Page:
Last Sunday, harpsichordist and Williams professor of mathematics Victor Hill gave a recital at the Clark Art Institute. The program featured four Baroque dance suites from France and Germany. The first piece on the program was Georg BÃ¶hm’s “Suite No. 6 in F Major,” which Hill introduced as the “plain vanilla” of the pieces on the program, due to the fact that it keeps to a basic four-movement form.
The first movement, the Allemande, featured extensive ornamentation of the melodic lines and quick harmonic changes between major and minor chords. The rhythms were occasionally unclear, but this was due in part to the stylistic conventions of the music. The Courante was a livelier dance, with many fast trills and much interplay between the right and left hands. The Sarabande, the slowest of the suite, was filled with big chords that sounded beautiful on Hill’s harpsichord, which was custom-built for him by Richard Kingston of Asheville, N.C., in 1997. The BÃ¶hm suite finished with the Gigue, the liveliest of the four dances.
The next piece on the program was Jean-Philippe Rameau’s “Suite in E-Minor.” Hill noted that in the French school, it is traditional to add several character pieces to the dances ordinarily included in the suites to provide variation. Included in this suite were “Le Rappel des Oiseaux” (the bugle-call of the birds), “Tambourin” (a large bass drum) and “Villageoise” (village song). The opening Allemande had a very delicate and nimble sound, as Hill traversed all registers of the harpsichord with ease.
In contrast, the Courante provided a louder and stronger movement accented by numerous mordents. “Le Rappel des Oiseaux” was quite descriptive, featuring repetitive patterns in both hands ornamented by trills. Included in this suite was also a musette, a bagpipe dance, which used a drone bass to evoke the sound of the bagpipes. The “Tambourin” was rustic and fast-paced, with a rhythmic undercurrent. This movement was one of the most successful of the concert, played with a refined energy that at the same time evoked the character of the dance and the society for which it was written.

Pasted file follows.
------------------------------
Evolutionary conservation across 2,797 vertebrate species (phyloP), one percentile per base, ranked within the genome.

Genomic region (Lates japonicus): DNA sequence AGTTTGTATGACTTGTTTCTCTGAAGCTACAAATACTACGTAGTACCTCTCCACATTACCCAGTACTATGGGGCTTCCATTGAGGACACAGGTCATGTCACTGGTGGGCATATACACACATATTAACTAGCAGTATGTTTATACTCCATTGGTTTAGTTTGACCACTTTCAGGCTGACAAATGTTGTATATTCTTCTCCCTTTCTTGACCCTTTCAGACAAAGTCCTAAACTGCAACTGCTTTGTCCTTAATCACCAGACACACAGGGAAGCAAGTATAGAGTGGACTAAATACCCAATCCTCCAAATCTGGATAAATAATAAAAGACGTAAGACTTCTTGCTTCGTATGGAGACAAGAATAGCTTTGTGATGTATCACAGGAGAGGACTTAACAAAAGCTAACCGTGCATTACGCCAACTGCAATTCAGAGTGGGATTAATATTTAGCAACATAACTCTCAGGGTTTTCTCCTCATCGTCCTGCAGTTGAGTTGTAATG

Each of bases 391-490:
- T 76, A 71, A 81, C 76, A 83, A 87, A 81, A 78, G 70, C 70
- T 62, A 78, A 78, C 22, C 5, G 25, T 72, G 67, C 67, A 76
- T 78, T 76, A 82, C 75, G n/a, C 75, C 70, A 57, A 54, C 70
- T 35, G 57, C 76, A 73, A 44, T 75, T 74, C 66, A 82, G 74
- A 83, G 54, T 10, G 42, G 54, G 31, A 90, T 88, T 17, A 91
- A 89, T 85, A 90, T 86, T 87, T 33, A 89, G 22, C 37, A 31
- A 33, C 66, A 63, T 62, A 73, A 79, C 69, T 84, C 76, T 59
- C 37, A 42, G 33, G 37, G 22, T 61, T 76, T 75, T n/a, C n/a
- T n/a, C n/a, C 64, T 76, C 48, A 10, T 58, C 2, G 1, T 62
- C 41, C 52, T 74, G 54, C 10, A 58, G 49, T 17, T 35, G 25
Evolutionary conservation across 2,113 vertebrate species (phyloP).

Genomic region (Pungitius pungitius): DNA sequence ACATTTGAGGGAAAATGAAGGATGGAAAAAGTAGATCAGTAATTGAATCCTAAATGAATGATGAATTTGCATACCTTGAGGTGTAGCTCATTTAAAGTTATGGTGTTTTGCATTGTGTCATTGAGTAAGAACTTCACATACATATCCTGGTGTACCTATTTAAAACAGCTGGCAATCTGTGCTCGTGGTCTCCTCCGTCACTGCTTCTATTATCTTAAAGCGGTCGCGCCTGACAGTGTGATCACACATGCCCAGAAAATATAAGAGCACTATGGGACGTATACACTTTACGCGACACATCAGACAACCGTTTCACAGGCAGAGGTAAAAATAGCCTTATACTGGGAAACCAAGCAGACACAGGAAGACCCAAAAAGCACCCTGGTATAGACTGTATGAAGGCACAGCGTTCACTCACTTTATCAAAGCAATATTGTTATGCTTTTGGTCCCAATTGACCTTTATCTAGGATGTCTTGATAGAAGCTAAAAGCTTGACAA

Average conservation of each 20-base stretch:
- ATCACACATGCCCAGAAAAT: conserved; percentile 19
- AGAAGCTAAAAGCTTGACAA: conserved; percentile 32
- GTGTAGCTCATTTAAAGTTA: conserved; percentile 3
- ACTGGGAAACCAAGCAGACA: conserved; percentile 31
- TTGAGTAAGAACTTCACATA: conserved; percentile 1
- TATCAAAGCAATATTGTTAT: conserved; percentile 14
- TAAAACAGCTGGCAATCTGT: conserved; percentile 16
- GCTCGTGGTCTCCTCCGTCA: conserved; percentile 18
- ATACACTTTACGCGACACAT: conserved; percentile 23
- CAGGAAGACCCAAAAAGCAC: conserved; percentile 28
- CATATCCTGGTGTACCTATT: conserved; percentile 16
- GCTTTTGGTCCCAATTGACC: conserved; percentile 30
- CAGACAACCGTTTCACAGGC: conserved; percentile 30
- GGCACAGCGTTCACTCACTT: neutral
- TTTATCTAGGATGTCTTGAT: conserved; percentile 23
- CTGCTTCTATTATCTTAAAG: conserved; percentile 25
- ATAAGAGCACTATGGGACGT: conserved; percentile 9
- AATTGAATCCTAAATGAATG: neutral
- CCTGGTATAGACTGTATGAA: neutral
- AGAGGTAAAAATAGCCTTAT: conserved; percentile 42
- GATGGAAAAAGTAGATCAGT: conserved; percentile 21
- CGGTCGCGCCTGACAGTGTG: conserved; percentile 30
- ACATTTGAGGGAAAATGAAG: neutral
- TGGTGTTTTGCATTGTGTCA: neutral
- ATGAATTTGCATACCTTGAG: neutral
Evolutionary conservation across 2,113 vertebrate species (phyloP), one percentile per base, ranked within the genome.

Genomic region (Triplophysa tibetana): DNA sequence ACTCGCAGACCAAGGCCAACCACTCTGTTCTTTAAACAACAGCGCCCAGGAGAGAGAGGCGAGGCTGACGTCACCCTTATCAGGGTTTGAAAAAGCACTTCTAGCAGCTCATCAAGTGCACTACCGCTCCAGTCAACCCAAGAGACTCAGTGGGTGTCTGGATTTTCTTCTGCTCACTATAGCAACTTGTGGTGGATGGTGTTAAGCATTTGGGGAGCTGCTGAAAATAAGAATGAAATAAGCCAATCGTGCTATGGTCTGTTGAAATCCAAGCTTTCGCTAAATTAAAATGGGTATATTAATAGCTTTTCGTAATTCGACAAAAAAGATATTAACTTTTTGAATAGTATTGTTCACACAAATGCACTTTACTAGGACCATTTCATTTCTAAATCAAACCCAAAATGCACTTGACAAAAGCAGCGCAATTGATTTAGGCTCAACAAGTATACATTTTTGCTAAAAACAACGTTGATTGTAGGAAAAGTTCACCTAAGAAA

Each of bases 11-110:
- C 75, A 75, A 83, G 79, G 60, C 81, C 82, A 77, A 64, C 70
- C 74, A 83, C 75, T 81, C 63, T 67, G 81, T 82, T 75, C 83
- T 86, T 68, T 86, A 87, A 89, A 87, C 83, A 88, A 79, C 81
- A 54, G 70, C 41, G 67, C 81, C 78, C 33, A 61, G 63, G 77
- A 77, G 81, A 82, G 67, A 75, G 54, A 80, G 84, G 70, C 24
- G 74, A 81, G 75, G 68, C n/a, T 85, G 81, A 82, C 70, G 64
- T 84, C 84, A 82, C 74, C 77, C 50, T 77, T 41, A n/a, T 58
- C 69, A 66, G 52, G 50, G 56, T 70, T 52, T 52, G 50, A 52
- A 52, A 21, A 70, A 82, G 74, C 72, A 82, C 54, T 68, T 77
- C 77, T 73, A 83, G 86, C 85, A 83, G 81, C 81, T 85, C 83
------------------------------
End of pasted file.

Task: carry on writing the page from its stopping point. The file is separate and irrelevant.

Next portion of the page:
The second half of the program began with a “Suite in F-Major” by Jacques Champion de ChambonniÃ¨res. This was the earliest work on the program, and, as Hill explained, was to be assembled by the performer as a buffet. The composer would publish a book of many works in the same key, and it was the duty of the performer to assemble the suite. He noted that one would usually include several Courantes, as that was the King’s favorite dance. Hill’s choice of dances worked very well and provided compelling contrasts. The Sarabandes were played beautifully, showcasing a broad sound. The Volte (Waltz) employed a repeated motif that moved between the two hands.
The final piece on the program was Bach’s “Partita No. 1 in B-flat major,” which extended the foundation of the original four dances with an added prelude and a pair of minuets. The opening prelude featured Bach’s signature ease with harmonic movement and polyphonic interlocking of melodic lines.
Again allowing for interesting harmonic changes, the Allemande featured fast-moving arpeggios in the right hand with a simple accompaniment. The Courante had a bittersweet sound, owing to the fast changes between major and minor chords. The slow and regal Sarabande featured shimmering grace note runs pulled off expertly by Hill. The Minuets moved a brisk pace, and when the first was repeated, Hill adjusted the quality of the sound to give it a rounder tone, a simple, yet effective way of differentiating the repeat. The Gigue was a fast-moving showpiece, using both the upper and lower keyboards of the harpsichord.
Hill closed the program with an encore by Domenico Scarlatti, one of the most prolific composers for harpsichord. An ideal encore, it featured exciting chromatic runs. The modern concertgoer encounters the harpsichord, if at all, mostly as a background instrument in baroque ensembles. Victor Hill’s solo harpsichord concert showcased both a rarely seen corner of the classical repertoire.